Vatican City Admirers of John XXIII stood in line for hours in St. Peter's Square Sunday for a close look at his new, see-through coffin, part of a tribute to the "good pope" ordered by the current pontiff, John Paul II, for one of his most beloved predecessors.
The "good pope" was a nickname fellow Italians gave Angelo Roncalli, the son of simple northern farmers who grew up to be a priest, Vatican diplomat, cardinal of Venice and finally pontiff from 1958 to 1963.
He paved the way for innovations such as celebrating Mass in local languages instead of Latin, as well as greater tolerance for Jews and others outside of Catholicism.
On Sunday, exactly 38 years after his June 3 death from stomach cancer, his new coffin was wheeled through the square on a bed of yellow and red roses. Many among the 40,000 worshippers blew kisses, clapped or made the sign of the cross.
John XXIII is known for convening the Second Vatican Council of 1962-1965, a meeting of bishops and other church officials, to update church practices and re-examine the church's attitudes toward other faiths.
With its hands folded in prayer, John XXIII's body was dressed in a white, lacy tunic over a white cassock, with a short, red velvet cape and red hat trimmed with ermine. The head was propped up on two scarlet pillows, and the face was covered by a wax mask made after the body was exhumed in January from the grottoes under the basilica.
"The corpse is perfectly mummified," said Nazaro Gabrielli, the Vatican chemist who embalmed it using an undisclosed formula over the past five months. But the sculpted, flesh-colored mask was needed, he added, because the face had lost too much fat and no longer resembled that of the jowly pope.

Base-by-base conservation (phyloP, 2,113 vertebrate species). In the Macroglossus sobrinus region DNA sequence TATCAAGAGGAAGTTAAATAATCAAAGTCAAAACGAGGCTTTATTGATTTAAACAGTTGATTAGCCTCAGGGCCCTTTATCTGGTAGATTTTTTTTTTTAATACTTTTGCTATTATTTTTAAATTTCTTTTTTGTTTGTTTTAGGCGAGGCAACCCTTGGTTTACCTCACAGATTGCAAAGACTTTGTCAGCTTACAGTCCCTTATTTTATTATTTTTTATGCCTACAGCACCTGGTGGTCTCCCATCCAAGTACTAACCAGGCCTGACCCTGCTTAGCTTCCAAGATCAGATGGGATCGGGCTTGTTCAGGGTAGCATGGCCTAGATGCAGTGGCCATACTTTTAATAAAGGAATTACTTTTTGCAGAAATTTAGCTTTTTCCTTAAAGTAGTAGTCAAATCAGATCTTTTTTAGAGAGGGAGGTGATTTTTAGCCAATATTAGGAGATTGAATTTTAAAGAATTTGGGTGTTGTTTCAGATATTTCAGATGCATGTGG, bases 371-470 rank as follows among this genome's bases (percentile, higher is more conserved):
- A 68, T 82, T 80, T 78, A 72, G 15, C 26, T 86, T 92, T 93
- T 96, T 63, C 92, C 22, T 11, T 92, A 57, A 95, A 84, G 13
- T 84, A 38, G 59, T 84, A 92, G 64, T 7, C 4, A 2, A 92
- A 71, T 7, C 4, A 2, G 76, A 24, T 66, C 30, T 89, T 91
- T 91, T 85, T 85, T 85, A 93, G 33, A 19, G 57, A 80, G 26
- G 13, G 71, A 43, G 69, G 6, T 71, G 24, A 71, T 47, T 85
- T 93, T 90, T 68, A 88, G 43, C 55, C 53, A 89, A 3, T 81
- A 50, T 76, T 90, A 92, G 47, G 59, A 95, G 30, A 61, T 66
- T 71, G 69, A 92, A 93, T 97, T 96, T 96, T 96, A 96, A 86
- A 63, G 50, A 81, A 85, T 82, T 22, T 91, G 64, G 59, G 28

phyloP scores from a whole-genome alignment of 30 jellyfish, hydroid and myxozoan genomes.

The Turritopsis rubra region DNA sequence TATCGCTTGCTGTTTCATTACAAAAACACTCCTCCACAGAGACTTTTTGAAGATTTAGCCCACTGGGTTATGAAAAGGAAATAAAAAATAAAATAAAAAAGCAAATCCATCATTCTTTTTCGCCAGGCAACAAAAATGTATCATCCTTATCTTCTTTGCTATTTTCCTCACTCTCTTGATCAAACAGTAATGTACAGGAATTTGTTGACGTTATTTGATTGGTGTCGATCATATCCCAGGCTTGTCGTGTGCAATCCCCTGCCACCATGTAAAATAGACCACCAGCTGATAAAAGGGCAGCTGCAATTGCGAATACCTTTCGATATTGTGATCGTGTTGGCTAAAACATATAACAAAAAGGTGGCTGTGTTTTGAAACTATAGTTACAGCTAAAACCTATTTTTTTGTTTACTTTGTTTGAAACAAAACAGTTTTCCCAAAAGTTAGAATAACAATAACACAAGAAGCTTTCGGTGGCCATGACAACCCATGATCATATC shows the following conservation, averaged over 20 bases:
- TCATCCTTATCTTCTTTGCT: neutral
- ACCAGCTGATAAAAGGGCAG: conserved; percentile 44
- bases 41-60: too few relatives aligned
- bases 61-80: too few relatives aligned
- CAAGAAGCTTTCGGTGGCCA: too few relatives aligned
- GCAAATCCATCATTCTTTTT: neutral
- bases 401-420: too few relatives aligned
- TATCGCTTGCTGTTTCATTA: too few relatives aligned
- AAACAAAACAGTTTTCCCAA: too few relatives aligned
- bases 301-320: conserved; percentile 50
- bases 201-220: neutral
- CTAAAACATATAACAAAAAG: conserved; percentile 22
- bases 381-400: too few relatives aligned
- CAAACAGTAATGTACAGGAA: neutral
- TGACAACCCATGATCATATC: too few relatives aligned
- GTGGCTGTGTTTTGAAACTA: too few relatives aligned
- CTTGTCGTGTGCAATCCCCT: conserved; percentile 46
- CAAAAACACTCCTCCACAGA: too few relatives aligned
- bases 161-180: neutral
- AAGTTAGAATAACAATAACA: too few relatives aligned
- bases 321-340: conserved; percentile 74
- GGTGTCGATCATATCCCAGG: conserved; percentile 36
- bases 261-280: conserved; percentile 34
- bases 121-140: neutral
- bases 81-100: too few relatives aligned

Pope John XXIII is one of the 148 pontiffs buried in St. Peter's. The other one whose remains are visible, Saint Pius X (1835-1914), wears a mask sculpted from silver.
Pope John Paul II beatified John XXIII in September, putting him farther along the road to sainthood. For beatification, one miracle must be certified.
An Italian nun whose recovery from grave illness was deemed by the Vatican to be the miracle leading up to John XXIII's beatification was in the crowd on Sunday.
"What can I say? It's a very beautiful and important day," said Sister Caterina Capitani. She had been suffering from a tumor, severe gastric bleeding and infection in 1966 when other nuns put an image of John XXIII on her stomach. The nun immediately rose from her bed and began eating.
The idea of displaying Pope John XXIII's body arose after his beatification in September created an influx of visitors to his tomb in a grotto under the basilica.
That, in turn, prompted a decision to move the body to a more accessible spot on the basilica's main floor. Exhuming the remains in January, Vatican officials declared them extremely well-preserved and suitable for public viewing.
For John XXIII to become a saint, another miracle must be attributed to his intercession. Vatican officials, citing modern embalming techniques, cautioned against considering the discovery of his well-preserved corpse a miracle.